Never in human history have the hopes of so many people for positive change in international relations rested on one person as they do on Barack Obama.
A new 17-nation poll released by the BBC World Service on the eve of his inaugural showed that of more than 17,000 people polled two out of every three respondents, and majorities in 15 of the nations, said they expected US relations with the world to improve under Obama.
"These are really big numbers, and they're on a remarkable trajectory," said Steven Kull, director of the University of Maryland's Program on International Policy Attitudes (PIPA), which helped design and analyse the BBC survey, along with GlobeScan Incorporated, a London-based consultancy firm.
"As a global phenomenon where so many people are looking to one person, this is probably unprecedented," he said.
Nearly three out of every four respondents, which included key countries in western Europe, East Asia, Latin America, west Africa, the Islamic world, as well as Russia, India, and the US itself, said the global financial crisis should be Obama's 'top priority'.
Half of the respondents put 'withdrawing US troops from Iraq' in that category, while 46 per cent named 'addressing climate change' and 43 per cent cited brokering peace between Israel and the Palestinians, a significantly higher proportion than the 29 per cent who thought supporting the Afghan government against the Taliban should be at the top of the new president's agenda.
The survey largely mirrors the steady growth in optimism about an Obama presidency within the United States since his election even as the financial crisis that broke out has become increasingly serious.
In a New York Times/CBS News poll released Sunday, nearly four out of five respondents including nearly three out of five Republicans said they were optimistic about the next four years under Obama, the highest level of optimism about a new president since the question was first asked in 1977 about Jimmy Carter.
No doubt the US polls, as well as BBC's 17-nation survey, reflect the unpopularity of the incumbent, George W Bush, whose eight-year tenure ? especially the Iraq War, the abandonment of the Geneva Conventions for the treatment of prisoners and other global treaties and the aggressive unilateralism of his first term, in particular-brought Washington's global standing to an all-time low.
Much of the goodwill reflected in the BBC poll may be attributable to the contrast between Bush's unilateralism and Obama's repeated emphasis on diplomacy, multilateralism and international law, most recently signaled by his pledge to close down the Guantanamo detention facility and ban the use of torture.
The latest BBC survey, which was carried out in most countries in December, included 1,000 or more respondents in each of the 17 countries: Chile, Mexico, Ghana, Nigeria, Britain, France, Germany, Italy, Spain, Egypt, Turkey, Japan, Indonesia, and China.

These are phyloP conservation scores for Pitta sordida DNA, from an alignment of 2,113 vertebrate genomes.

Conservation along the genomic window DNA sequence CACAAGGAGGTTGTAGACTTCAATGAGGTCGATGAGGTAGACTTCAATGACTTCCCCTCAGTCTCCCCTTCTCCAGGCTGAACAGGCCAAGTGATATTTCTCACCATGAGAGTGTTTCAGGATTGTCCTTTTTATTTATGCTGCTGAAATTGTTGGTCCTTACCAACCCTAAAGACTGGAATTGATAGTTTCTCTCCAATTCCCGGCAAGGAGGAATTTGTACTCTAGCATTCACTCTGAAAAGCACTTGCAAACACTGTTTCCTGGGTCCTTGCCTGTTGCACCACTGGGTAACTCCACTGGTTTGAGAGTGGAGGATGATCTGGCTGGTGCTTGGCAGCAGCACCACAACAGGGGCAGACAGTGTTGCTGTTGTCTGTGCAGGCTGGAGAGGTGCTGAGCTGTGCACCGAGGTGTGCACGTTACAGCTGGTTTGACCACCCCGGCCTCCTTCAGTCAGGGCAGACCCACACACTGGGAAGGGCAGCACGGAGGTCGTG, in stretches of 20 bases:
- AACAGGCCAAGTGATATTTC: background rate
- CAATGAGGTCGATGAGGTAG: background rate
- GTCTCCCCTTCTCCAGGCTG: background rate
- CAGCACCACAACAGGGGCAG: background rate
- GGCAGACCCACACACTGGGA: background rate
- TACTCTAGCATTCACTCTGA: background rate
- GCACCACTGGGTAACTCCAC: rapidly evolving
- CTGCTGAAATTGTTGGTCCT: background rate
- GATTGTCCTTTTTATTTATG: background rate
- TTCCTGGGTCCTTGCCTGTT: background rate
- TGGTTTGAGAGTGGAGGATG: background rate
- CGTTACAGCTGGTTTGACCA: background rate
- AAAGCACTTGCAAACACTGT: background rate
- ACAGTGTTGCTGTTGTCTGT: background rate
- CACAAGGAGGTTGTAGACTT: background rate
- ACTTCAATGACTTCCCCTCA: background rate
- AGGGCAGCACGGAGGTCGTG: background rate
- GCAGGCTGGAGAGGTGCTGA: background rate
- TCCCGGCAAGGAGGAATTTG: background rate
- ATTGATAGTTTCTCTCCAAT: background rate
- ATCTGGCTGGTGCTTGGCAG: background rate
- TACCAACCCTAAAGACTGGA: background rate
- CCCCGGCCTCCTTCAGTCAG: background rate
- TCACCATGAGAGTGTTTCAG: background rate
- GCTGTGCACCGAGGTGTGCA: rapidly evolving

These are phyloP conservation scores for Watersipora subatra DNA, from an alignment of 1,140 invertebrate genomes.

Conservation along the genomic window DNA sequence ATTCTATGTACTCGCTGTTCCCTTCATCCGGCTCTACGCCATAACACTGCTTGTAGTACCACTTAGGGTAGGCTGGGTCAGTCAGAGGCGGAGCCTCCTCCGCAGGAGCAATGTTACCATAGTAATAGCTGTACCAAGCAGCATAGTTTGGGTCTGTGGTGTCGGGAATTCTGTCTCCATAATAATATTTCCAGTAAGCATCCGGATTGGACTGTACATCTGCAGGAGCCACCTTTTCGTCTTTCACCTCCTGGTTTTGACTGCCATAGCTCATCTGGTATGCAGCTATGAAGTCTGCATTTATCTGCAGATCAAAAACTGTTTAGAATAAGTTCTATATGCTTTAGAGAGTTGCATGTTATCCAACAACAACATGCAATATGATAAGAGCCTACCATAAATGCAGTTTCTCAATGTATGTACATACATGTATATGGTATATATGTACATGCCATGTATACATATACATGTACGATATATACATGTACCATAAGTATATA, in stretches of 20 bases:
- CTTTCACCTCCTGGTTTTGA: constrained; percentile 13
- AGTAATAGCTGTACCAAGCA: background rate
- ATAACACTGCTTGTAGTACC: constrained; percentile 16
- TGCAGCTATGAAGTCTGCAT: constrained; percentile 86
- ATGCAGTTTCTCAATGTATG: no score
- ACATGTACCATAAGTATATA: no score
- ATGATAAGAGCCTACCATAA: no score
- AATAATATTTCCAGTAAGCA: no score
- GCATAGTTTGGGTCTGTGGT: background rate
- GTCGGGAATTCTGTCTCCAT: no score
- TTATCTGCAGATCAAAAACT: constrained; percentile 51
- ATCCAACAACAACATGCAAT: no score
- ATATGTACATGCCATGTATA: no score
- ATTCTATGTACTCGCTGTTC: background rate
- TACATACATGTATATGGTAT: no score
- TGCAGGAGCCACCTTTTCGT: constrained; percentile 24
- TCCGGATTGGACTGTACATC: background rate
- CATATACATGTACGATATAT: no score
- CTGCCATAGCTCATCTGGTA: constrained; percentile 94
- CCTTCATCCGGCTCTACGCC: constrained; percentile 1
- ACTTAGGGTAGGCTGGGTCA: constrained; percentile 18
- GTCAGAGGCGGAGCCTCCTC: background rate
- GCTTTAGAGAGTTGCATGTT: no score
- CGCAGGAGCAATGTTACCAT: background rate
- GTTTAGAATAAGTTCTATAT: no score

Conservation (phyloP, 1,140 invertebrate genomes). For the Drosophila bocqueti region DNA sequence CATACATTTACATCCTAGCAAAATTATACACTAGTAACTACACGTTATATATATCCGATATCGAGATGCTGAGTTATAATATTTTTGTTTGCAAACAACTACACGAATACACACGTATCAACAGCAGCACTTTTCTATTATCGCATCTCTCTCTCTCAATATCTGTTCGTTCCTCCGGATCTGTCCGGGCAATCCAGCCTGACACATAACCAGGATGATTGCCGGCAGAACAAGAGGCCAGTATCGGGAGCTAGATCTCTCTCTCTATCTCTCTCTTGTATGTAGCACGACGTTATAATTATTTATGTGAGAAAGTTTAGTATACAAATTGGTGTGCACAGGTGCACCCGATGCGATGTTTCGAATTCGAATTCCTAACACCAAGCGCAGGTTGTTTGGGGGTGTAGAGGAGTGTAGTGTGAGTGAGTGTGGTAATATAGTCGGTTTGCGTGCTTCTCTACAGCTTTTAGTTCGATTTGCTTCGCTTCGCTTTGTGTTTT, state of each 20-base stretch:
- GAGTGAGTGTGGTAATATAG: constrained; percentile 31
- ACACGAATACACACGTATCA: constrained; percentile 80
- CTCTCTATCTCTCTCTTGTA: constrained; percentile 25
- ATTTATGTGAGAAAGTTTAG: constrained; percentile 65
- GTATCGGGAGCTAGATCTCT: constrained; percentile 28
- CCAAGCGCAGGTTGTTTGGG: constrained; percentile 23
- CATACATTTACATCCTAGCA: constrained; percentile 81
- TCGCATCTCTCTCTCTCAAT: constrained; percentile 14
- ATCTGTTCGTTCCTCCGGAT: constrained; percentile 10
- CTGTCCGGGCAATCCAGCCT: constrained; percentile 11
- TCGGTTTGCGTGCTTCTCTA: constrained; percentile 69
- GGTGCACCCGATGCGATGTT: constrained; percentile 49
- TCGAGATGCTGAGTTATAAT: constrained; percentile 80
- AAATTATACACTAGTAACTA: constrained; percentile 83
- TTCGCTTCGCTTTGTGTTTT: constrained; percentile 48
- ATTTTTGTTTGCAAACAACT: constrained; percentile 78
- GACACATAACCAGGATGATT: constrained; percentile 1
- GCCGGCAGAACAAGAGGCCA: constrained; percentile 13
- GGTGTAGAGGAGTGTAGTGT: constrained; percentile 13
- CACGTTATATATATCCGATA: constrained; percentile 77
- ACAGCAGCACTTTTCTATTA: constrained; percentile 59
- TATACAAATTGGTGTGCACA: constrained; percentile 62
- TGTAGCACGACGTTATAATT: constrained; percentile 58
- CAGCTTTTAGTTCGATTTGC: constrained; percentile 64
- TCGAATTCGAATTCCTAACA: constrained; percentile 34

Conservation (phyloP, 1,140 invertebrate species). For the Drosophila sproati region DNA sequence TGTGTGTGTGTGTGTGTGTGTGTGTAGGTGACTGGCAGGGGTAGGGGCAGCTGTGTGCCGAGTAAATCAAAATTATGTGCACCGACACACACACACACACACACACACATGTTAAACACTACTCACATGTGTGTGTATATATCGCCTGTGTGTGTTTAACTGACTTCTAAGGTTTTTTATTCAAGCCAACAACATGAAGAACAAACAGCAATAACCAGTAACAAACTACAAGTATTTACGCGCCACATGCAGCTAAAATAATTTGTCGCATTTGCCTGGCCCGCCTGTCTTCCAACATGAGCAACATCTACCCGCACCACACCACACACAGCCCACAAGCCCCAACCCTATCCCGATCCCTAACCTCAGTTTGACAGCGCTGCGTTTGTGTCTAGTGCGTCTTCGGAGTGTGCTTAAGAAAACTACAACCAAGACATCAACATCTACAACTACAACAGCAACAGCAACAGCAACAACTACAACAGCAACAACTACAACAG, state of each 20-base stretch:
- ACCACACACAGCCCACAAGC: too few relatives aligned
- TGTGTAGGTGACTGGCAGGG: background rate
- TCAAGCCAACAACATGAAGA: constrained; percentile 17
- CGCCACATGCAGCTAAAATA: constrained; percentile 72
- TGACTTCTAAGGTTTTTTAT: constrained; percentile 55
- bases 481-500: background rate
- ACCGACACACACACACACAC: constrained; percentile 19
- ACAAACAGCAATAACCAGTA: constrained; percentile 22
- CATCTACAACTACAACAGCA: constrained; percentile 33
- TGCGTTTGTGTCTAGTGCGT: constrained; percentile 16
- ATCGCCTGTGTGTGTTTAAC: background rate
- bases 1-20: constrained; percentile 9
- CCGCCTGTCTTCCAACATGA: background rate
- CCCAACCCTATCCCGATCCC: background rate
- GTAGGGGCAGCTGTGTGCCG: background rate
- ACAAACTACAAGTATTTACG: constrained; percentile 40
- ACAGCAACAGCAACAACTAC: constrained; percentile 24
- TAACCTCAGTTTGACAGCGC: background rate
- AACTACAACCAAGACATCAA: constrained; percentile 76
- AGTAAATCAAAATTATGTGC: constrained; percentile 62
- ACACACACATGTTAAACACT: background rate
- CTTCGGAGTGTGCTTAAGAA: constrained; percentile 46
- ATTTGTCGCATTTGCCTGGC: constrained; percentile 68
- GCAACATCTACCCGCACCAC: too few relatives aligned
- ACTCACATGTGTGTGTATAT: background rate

The most optimistic views were found in Ghana, where 87 per cent of respondents said US relations with the world would improve under Obama, continental Western Europe (78 per cent), Mexico and Nigeria (74 per cent), Britain
(70 per cent), Chile and China (68 per cent).
Particularly notable, according to Kull, was the sharp rise in optimism in the predominantly Islamic countries compared to last August, from 29 to 58 per cent in Egypt, 46 to 64 per cent in Indonesia, and 11 to 51 per cent in Turkey, whose traditionally pro-US public turned sharply antagonistic with the Iraq invasion.
The only two countries where pluralities, rather than majorities, expressed optimism about Obama's presidency were Japan (48 per cent) and Russia (at 47 per cent, a major rise from 11 per cent in August where U.S.-Russian tensions reached their zenith during the Georgia crisis).
In terms of Obama's priorities, Western Europeans (about two-thirds), with the exception of Germany (49 per cent), rated climate change a top priority. Chileans (68 per cent), Chinese (65 per cent), and Japanese (57 per cent) agreed. By contrast, only 41 per cent of US respondents and a mere 18 per cent of Russians were of the same mind.
In what could bode ill for Obama's pledge to gain more support from NATO for efforts to thwart the Taliban in Afghanistan, US respondents were the most enthusiastic, with 46 per cent calling it a "top priority." While British respondents were close behind at 42 per cent, the notion was somewhat less popular among other NATO allies, ranging from a low of 13 per cent of German respondents to a high of 35 per cent among Spanish respondents.
On dealing with the financial crisis, Chinese respondents showed the greatest concern: 93 per cent called it a "top priority". Germans were next at 83 per cent, while only pluralities in India (47 per cent) and Nigeria (49 per cent) rated placed it in the "top" category.